AOL in 'food fight' to keep instant messaging shut

Now that tensions are cooling in the Middle East, perhaps President Clinton will meet at Camp David with the heads of two hotly warring factions in Netdom: America Online and Microsoft.. The two companies are engaging in a technological tug of war not seen since, well, Microsoft took on RealNetworks over streaming media last year.

Now that tensions are cooling in the Middle East, perhaps President Clinton will meet at Camp David with the heads of two hotly warring factions in Netdom: America Online and Microsoft.. The two companies are engaging in a technological tug of war not seen since, well, Microsoft took on RealNetworks over streaming media last year.

The basic story here is that AOL dominates instant messaging with AOL Instant Messenger (AIM) and ICQ, while Microsoft (and Yahoo and Prodigy have tried to sneak in with instant-message software that interoperates with AOL's.

AOL quickly blocked the others' intrusions; Microsoft offered a fix; AOL parried with another block; Microsoft countered with a revised version ... and so on.

Though very little happened yesterday outside of posturing, many outlets jumped on the sumo match between the Net titans. Wired News headlined its report "AOL's Chat and Mouse Game," while ZDNet quoted software pioneer John McAfee predicting an All American conclusion for the tussle: in a courtroom. The Washington Post escalated the metaphor and went front page with Rajiv Chandrasekaran's report that Microsoft and AOL "proposed conflicting peace terms yesterday for ending five days of electronic warfare." Unsurprisingly, AOL said it was willing to talk to Microsoft but wouldn't back down, and Microsoft's "proposed armistice calls for AOL to essentially surrender and stop jamming the messages," according to the Post reporter. He made the salient point about firms battling to control de facto standards on the Net -- and beating the drum for open standards if they didn't win out.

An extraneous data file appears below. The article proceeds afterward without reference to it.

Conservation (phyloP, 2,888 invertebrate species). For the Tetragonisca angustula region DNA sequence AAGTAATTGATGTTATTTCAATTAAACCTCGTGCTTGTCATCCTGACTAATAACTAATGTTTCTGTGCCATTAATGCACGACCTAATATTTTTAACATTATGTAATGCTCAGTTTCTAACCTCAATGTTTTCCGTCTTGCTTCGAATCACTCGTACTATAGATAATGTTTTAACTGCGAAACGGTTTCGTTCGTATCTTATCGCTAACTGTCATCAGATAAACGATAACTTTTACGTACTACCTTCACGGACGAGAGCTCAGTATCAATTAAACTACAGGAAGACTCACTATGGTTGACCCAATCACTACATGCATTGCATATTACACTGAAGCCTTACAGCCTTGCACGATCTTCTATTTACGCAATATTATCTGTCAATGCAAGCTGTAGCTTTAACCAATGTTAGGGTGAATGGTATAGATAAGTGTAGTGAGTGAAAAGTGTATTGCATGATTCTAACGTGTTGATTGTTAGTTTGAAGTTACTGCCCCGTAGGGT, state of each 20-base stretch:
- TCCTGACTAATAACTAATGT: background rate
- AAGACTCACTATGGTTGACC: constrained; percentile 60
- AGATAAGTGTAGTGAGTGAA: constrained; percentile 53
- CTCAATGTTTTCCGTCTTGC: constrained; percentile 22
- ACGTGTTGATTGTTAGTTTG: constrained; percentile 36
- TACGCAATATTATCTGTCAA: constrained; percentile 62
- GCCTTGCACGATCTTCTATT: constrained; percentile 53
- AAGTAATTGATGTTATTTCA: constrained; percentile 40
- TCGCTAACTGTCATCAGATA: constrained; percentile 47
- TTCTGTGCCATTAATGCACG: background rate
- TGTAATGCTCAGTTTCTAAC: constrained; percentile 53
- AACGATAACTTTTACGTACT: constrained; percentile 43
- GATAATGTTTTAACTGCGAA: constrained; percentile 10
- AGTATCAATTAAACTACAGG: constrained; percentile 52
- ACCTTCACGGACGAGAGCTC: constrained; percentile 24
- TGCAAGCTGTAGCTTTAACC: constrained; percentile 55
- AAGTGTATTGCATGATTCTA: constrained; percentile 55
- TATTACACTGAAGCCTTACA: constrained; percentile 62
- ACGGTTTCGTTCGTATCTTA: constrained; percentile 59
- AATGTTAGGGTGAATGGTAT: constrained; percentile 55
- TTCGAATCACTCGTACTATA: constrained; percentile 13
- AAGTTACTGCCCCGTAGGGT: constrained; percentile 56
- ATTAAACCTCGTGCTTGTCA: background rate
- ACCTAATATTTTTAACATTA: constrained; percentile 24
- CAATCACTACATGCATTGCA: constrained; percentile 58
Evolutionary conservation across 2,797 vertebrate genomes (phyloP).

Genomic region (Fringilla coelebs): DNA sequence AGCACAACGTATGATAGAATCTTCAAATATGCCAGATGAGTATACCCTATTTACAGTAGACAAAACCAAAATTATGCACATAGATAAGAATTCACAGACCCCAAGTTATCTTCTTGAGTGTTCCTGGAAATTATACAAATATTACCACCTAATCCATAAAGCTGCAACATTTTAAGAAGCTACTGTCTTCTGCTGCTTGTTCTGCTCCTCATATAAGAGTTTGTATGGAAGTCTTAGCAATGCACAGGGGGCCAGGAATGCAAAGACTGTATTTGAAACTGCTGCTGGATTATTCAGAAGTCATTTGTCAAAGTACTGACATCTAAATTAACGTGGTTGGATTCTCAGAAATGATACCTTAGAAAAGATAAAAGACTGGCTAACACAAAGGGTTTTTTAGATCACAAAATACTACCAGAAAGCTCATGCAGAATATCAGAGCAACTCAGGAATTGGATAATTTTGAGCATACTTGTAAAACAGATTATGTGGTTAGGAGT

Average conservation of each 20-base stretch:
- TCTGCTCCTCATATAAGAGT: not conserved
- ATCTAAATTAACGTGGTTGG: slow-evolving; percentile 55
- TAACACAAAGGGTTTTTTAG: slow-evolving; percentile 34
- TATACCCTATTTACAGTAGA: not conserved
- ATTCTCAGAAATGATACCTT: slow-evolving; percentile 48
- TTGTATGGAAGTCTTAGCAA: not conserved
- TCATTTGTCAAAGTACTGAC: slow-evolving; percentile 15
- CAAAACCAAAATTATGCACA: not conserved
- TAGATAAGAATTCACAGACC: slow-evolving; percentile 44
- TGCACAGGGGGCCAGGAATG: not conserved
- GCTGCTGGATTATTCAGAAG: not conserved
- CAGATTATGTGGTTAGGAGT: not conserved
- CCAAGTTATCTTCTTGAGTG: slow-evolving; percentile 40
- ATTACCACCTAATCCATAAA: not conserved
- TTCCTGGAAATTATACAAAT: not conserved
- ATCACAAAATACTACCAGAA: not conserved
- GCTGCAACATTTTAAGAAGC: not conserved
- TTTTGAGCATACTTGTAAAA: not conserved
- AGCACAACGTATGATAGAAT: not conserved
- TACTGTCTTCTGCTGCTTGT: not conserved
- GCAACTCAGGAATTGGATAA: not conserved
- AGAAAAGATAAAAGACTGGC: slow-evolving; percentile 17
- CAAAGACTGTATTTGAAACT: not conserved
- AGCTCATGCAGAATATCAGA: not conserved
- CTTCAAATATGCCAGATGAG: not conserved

But the San Jose Mercury News' Dan Gillmor went further, calling both behemoths "instant hypocrites." He said AOL has a rational desire to retain its proprietary hold on IM, but that its comments are "the height of hypocrisy given its positions on other issues (i.e. open access in cable)." And Microsoft looks just as bad, Gillmor says, since it dominates the software world with proprietary Windows and then whines about a competitor doing the same thing in another field. Most analysts figured AOL would drag its feet but eventually cave in and support an open standard for IM.

While Microsoft appears to be the victor so far in the PR game, that advantage could be short-lived as consumers tire of the move-countermove rhythm, Giga analyst Rob Enderle told the San Francisco Chronicle's Tom Stein. Online chat is 5 to 1 in favor of Redmond, Enderle guessed. "The Internet community likes standards, and AOL is perceived to be breaking things. This is resonating badly among customers.''

In the meantime, we can revel in the technohijinks. The best ring-side color commentary came from Forrester analyst Tom Rhinelander, who was quoted in the Merc saying that the dispute has become "kind of like a food fight, like a couple of juveniles saying 'You can't do this,' 'Yes I can,' 'You can't do this,' 'Yes I can.'"

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